When union members are forced out on strike, it can feel like their grievances are simply being ignored. It doesn’t help when the employer appears to be surreptitiously recruiting scabs. 

Union members at MBLL’s liquor stores and distribution centres found out on their own that their employer was attempting to bring in replacements. 

As Jackson explains, some of MGEU’s part-time members at liquor marts are retired from previous full-time jobs and are supplementing their pensions. “These older people get up early,” he says jokingly. Early one morning, his partner – also a MBLL employee – received a text from an older member who’d found a job advertisement that seemed to be aimed at recruiting scabs. “By 5 a.m., I was emailing our staff representative and saying, ‘is this what I think it is?’”

In Manitoba, nearly 35 per cent of work stoppages between 2016 and 2023 involved the use of scabs.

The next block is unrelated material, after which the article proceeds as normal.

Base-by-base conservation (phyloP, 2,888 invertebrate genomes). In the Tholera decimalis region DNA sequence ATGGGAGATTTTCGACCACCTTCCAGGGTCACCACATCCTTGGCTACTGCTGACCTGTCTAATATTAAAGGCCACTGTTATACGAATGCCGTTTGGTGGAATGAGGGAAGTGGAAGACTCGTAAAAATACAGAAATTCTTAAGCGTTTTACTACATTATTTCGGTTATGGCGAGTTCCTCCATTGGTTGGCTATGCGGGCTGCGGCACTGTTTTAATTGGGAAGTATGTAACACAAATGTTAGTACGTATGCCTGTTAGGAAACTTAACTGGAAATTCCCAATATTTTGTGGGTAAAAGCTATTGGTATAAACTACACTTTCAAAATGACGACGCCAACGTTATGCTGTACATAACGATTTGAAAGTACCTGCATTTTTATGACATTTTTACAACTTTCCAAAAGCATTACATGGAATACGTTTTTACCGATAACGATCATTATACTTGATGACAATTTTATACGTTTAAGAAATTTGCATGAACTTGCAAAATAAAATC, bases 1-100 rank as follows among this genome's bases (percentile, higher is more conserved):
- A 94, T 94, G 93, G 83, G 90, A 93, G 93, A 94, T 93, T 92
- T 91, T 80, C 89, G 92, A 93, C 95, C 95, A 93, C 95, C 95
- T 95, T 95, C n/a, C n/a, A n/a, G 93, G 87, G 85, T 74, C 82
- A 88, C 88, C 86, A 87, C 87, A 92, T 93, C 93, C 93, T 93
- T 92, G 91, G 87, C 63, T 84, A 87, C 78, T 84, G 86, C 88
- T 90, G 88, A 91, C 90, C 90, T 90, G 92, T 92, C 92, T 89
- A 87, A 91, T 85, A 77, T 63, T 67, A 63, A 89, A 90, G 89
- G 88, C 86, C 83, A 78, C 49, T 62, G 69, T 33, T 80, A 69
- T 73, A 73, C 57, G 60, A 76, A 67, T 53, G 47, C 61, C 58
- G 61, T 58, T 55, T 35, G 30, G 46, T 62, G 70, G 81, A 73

After members confirmed that their employer was indeed hiring scabs, “a flurry of texts and emails” circulated throughout the union. Following this, local media reported that the Crown corporation was hiring replacement workers and anger among members grew. “Everyone was furious. It was insulting,” Jackson recalls. 

To add insult to injury, MBLL was offering scabs wages higher than what was being proposed to striking union members, according to Jackson. 

Businesses may pay scabs rates above those of striking union members, but as Jackson points out, scabs typically don’t receive benefits, a retirement plan, or any of the other union protections secured in a collective agreement. Nevertheless, seeing that your employer is willing to pay a premium to crush your strike is understandably frustrating. 

Despite often costing more in the short run, replacement workers allow employers such as MBLL to avoid the bargaining pressure created by work stoppages and wait out striking union members. 

When employers used scabs during their strikes between 2013 and 2021, the average work stoppage lasted 265 days, but when no scabs were involved, the average strike was settled in just 42 days. 

As workers at MBLL and MPI recount, it is especially difficult to see provincial Crown corporations engage in this behaviour.